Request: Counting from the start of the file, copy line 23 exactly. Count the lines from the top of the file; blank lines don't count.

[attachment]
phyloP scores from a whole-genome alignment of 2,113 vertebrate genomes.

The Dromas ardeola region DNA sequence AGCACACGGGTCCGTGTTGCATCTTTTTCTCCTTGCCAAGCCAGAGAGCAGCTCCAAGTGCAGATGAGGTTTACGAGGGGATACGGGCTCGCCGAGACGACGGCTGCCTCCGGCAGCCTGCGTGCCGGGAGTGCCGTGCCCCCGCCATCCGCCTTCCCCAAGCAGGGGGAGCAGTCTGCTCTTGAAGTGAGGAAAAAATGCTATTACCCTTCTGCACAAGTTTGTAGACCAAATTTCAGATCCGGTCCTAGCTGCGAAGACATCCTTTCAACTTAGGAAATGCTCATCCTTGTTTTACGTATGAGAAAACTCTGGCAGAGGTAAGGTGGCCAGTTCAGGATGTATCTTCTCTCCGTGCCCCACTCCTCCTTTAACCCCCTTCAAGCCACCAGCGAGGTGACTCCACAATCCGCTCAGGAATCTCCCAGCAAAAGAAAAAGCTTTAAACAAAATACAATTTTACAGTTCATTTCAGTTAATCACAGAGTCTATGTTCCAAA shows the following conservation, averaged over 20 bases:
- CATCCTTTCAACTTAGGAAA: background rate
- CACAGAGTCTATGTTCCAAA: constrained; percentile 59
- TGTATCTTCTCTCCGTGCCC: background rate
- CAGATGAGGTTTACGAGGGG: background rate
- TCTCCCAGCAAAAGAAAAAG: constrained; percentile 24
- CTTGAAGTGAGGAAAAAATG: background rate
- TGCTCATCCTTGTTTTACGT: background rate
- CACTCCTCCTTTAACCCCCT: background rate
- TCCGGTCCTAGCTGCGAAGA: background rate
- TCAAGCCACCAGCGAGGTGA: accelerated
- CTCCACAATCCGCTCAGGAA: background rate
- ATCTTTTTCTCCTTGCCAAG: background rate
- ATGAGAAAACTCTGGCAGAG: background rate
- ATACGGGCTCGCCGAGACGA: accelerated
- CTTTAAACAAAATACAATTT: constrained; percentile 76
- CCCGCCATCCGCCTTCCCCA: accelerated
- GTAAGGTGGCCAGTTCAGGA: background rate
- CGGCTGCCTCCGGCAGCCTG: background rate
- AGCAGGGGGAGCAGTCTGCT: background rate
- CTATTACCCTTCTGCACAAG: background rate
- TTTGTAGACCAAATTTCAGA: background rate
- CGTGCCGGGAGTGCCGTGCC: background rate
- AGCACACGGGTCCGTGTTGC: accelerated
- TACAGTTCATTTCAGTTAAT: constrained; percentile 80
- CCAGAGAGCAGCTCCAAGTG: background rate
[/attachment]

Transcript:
- TTTGTAGACCAAATTTCAGA: background rate